Grand Forks sheriff leading candidate for 'America's Favorite Crossing Guard'
GRAND FORKS—Bob Rost spends most of his time leading the Grand Forks County Sheriff's Department, but before and after school, he grabs a stop sign and dons his crossing guard gear as he helps children cross the street at J Nelson Kelly Elementary School.
It's one reason why the sheriff, who has been directing foot traffic at the Grand Forks school nearly every morning and afternoon for 13 years, could become "America's Favorite Crossing Guard."
The Safe Kids Worldwide contest has 55 nominations from around the country, and Rost, the only nominee from North Dakota, was in the lead with 4,106 votes as of Thursday morning, Jan. 18.
Anyone can vote for their favorite crossing guard once every 24 hours until Jan. 31 at safekids.org/crossing-guard. The winner will be announced in late February.
Aside from bragging rights, the winner will receive crossing guard clothing and equipment valued at $500, and the school representing the winner will be given $500.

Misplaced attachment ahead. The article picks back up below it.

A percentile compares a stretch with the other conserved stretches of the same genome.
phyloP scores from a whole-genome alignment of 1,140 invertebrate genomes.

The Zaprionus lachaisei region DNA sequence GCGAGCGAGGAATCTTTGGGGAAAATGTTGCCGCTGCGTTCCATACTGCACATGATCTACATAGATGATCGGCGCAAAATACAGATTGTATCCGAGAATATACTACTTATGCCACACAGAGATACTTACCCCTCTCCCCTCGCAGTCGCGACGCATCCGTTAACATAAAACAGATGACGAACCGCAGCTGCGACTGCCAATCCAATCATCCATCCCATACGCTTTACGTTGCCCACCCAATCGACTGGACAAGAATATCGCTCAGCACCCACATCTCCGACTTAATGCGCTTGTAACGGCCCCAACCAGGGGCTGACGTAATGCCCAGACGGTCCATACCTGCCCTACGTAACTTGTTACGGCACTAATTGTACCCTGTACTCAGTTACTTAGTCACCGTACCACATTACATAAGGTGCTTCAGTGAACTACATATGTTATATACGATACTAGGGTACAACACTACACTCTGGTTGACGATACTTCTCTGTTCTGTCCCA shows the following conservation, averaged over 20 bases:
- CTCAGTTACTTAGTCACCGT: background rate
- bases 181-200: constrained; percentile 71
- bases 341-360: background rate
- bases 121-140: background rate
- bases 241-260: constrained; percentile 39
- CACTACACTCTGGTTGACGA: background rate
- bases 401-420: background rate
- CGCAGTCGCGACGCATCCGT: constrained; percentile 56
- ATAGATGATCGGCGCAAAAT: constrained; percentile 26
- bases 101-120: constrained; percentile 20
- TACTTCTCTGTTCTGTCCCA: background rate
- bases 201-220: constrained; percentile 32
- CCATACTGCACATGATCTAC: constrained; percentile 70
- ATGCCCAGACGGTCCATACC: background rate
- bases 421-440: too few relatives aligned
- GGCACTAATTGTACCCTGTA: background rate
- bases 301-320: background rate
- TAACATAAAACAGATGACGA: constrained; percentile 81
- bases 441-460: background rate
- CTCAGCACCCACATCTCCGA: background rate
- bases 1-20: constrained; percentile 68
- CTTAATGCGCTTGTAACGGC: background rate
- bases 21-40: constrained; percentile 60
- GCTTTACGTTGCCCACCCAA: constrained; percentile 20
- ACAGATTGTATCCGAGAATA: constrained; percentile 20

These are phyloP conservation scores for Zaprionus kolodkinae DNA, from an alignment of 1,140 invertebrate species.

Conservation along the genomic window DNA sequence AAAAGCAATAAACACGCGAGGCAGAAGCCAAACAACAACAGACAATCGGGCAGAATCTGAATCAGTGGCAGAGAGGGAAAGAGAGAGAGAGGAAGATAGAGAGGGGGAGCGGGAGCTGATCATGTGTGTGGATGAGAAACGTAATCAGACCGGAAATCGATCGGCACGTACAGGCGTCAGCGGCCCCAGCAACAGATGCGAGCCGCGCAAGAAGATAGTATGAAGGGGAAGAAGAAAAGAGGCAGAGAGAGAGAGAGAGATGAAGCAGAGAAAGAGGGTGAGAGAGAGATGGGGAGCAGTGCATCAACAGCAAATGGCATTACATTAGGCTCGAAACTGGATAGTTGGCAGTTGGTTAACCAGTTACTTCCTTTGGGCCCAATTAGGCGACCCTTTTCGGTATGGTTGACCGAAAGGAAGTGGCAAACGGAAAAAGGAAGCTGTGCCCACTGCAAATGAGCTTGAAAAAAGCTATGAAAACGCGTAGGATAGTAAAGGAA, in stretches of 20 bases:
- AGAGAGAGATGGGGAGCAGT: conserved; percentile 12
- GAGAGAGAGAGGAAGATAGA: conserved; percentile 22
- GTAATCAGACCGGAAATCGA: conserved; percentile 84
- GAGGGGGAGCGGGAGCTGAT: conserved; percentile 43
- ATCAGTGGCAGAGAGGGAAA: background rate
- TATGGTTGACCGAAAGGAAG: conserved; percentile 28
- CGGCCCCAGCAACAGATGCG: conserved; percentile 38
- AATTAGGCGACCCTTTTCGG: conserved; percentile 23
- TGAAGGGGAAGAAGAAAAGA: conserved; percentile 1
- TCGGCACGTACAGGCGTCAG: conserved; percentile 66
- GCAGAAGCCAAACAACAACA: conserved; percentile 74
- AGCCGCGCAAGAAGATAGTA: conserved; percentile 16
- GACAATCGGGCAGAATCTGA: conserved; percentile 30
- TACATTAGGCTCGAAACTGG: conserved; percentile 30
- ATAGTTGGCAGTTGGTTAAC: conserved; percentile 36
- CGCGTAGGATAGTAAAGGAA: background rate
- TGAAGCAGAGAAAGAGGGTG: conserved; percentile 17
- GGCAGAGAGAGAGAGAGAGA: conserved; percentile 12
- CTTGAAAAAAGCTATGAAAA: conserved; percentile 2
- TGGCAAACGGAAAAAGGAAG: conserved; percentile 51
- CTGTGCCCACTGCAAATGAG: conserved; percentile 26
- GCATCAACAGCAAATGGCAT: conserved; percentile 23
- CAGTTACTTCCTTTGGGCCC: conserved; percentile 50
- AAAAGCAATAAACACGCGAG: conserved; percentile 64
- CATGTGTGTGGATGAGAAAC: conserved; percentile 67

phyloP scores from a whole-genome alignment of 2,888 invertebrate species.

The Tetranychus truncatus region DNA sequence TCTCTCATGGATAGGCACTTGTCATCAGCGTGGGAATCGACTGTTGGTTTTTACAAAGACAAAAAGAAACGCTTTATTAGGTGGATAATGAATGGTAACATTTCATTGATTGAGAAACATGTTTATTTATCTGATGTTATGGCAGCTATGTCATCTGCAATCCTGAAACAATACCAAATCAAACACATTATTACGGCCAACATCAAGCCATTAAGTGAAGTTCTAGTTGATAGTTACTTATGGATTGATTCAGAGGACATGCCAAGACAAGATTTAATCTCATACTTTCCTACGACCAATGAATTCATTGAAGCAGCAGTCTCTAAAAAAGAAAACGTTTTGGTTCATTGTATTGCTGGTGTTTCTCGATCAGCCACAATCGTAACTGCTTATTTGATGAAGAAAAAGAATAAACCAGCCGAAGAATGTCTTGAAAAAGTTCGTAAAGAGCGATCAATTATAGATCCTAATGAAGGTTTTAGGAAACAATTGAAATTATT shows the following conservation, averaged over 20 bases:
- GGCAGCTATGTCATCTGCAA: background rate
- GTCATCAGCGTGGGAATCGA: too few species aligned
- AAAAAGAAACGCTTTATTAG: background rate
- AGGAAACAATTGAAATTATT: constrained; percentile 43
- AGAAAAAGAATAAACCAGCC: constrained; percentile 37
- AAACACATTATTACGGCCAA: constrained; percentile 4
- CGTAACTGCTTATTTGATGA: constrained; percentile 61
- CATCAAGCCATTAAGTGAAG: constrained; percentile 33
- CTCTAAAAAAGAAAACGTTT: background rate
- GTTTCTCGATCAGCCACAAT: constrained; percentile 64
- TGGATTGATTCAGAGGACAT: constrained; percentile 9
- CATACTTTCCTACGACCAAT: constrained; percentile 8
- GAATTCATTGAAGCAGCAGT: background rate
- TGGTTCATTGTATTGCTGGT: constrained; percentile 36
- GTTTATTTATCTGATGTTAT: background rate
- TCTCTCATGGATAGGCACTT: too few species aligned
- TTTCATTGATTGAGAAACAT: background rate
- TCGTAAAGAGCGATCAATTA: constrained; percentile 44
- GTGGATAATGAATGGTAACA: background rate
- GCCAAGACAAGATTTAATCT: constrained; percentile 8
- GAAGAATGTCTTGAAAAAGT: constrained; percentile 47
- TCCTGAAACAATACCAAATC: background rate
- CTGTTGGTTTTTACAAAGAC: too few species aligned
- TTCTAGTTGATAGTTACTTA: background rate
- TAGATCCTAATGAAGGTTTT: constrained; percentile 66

Rost said he doesn't do it for recognition.
"I just do it for kids," he said, adding it was quite an honor to be nominated.
Rost has been credited with launching the crossing guard program in Grand Forks and North Dakota. He and others helped convince the Legislature in 1991 to pass a bill that would allow crossing guard programs across the state. Since then, crossing guards—in the form of school staff and volunteers—have popped up at elementary schools across the city.
There are few crossing guards in North Dakota, said Carma Hanson, coordinator for Safe Kids Grand Forks. Rost has made time along with his duties as sheriff to mentor students to help with pedestrian training, she said.
"The fact that he makes pedestrian safety a priority, I think, speaks volumes to the kind of tone he wants to set in the community and how important kids are to us in our community," she said. "Bob has shown a lot of leadership in that."
Hanson, who nominated Rost for the award, said the sheriff has become popular among students who see him as they cross the street. He often gives the children high-fives, with students calling him "Sheriff Bob."
The program helps on two fronts, Rost said. Children can cross the street safely, especially during a time when traffic is heavy and vehicles don't stop for pedestrians.
He said he also makes an effort to show children officers are friendly and there to help.
"I want them to understand that law enforcement are their friends. We're not the enemy," he said.